Prime Minister Binyamin Netanyahu warned Sunday in remarks to the Cabinet that regional security threats are not “on hold” as he works to form the next government coalition, which he vowed would be as “broad and stable as possible.”
In his opening remarks at the start of the regular weekly Sunday Cabinet meeting, the prime minister connected the current threat to Israel to that faced by the Jews who were nearly wiped out by the Nazis during World War II, a genocide memorialized by the world today (Sunday) as International Holocaust Day.
“In the perspective of the almost 75 years that have passed since the Holocaust, what has not changed is the desire to annihilate the Jews,” Netanyahu noted. “What has changed is the ability of the Jews to defend themselves.
“This ability finds expression in the state, the military and the security services – and in our willingness to act against those who come to destroy us. This ability is the difference between what was then, and what there is today,” he said.
"Nobody will defend the Jews if they are not ready to defend themselves; this is another lesson of the Holocaust. It is impossible to rely on separate and independent action to defend the Jews if the Jews will not defend themselves,” Netanyahu pointed out.
Specifically, he mentioned the need to “deal with Iran’s nuclear ambitions and the possible transfer of Syrian weapons.”
Speaking to ministers who are likely to be shuffled around in the near future – and some of whom may lose their jobs – Netanyahu nevertheless warned, “The entire region is raging.
“We must be prepared, strong and determined in the face of any possible development,” he said. “That is why I will strive to form a government as broad and stable as possible – to deal with all the significant security threats facing Israel.”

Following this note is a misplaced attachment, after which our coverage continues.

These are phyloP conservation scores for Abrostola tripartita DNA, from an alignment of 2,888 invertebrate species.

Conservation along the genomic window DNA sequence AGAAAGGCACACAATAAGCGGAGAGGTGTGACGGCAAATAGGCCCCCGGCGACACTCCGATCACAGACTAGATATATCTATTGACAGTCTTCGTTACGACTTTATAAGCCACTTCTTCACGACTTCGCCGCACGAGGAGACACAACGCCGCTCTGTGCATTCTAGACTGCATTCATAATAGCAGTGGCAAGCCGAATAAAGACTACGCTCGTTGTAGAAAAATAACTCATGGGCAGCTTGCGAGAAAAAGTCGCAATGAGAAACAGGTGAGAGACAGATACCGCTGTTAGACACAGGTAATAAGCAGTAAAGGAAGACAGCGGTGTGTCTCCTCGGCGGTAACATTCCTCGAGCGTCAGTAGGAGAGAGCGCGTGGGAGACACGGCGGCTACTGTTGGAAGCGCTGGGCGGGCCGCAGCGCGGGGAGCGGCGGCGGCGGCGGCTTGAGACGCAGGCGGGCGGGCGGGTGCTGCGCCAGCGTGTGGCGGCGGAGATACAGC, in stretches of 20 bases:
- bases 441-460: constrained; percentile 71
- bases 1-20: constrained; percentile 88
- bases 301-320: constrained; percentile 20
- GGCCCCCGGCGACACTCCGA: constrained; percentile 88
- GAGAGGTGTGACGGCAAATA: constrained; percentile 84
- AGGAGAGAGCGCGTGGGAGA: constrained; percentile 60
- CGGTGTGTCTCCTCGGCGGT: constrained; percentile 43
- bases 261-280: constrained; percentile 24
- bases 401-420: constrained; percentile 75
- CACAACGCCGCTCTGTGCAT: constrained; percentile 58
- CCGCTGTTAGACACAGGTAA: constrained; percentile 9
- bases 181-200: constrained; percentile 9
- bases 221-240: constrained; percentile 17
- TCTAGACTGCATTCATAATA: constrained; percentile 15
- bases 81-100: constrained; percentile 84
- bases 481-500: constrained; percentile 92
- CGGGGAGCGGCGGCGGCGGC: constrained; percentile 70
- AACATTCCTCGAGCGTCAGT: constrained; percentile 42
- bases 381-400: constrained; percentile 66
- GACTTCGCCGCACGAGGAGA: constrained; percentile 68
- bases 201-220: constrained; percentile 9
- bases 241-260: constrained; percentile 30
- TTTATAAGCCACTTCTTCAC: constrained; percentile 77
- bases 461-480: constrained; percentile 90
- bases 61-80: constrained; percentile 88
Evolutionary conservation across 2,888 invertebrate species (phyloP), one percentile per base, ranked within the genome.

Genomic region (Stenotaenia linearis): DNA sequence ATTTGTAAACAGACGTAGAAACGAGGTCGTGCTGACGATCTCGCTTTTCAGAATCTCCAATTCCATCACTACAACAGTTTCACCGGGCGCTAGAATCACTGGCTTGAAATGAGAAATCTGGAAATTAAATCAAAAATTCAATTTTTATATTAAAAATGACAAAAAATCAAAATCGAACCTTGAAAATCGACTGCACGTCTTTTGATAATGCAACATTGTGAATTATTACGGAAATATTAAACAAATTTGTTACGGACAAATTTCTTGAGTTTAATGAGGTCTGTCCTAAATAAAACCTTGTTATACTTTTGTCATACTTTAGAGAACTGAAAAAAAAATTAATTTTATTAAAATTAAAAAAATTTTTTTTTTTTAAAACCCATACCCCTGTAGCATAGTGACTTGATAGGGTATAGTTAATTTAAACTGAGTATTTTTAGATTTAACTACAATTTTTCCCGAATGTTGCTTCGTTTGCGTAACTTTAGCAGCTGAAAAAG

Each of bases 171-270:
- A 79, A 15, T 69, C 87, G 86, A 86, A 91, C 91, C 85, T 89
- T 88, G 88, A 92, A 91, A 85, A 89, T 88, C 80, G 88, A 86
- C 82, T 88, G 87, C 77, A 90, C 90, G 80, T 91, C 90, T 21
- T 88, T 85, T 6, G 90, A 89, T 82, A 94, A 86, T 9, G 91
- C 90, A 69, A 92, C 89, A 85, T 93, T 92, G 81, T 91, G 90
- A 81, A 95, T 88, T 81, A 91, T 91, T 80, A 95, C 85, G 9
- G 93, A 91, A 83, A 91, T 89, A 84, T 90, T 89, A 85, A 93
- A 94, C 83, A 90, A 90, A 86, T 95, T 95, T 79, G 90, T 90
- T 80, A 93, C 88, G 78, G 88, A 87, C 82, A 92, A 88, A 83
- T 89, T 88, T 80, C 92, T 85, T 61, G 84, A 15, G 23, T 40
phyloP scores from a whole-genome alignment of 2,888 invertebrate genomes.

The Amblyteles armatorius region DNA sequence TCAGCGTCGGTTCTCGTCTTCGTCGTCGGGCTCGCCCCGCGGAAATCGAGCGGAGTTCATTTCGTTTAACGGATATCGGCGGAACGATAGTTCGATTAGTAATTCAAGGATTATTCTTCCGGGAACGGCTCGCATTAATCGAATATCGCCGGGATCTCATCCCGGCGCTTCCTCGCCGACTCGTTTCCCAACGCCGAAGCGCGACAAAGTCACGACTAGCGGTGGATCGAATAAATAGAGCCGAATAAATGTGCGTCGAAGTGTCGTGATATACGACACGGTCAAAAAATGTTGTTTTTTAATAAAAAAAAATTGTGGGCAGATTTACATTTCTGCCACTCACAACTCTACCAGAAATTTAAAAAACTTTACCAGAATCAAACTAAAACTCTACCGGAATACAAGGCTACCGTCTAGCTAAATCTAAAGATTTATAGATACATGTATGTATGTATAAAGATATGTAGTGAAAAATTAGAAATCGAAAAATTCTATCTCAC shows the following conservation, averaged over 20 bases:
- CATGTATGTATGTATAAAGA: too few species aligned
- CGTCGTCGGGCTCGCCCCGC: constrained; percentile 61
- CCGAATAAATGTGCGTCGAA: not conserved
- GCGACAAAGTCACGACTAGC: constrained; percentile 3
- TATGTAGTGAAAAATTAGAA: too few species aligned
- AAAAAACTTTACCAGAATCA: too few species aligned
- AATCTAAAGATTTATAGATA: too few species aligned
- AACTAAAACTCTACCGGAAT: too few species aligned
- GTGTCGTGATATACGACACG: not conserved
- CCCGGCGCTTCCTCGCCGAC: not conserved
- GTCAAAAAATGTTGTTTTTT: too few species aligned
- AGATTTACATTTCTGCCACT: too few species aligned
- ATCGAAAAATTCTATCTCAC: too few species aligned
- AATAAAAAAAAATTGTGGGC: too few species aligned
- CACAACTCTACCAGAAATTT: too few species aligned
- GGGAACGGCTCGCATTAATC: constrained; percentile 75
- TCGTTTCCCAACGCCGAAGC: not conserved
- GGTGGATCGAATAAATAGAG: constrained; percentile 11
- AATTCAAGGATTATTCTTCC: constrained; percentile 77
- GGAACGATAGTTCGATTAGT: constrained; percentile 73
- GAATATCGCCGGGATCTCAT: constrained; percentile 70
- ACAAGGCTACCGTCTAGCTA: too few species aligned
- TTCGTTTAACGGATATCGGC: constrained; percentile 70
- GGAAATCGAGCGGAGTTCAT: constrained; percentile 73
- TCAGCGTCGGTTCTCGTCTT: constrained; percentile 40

The comments were also likely aimed at the White House, which resumed pressure on Israel to revive direct final status talks with the Palestinian Authority to reach a “two-state solution” based on the 1949 Armistice Line, known internationally as the “1967 border.”
The peace plan being advocated by the Obama administration includes dividing Jerusalem, Israel’s ancient capital and Judaism’s eternal and holiest city, between Israel and the Palestinian Authority.
It also includes handing over Gaza, Judea and Samaria.
Nearly 10,000 Jews were expelled from their homes in the Gush Katif section of Gaza and northern Samaria, and all IDF forces withdrawn from the region by the Israeli government in the 2005 Disengagement from Gaza.
In response, the move was followed by years of constant rocket and mortar fire rained down upon Jewish cities and towns within a 40-kilometer range of the region – rather than the quiet expected in the “land for peace” scenario. To this day, there are some families who have yet to find permanent homes to replace those lost in the expulsion – and many business owners were never able to recover their losses.
Some half a million Jews are currently living in Judea, Samaria and the parts of Jerusalem that were restored to the capital during the 1967 Six Day War, and numerous analysts have expressed the belief that it would be logistically impossible to withdraw that large a population and relocate them effectively elsewhere within the State of Israel. Even if it were, the security threat posed by a Palestinian state has been compared to living in "Auschwitz borders."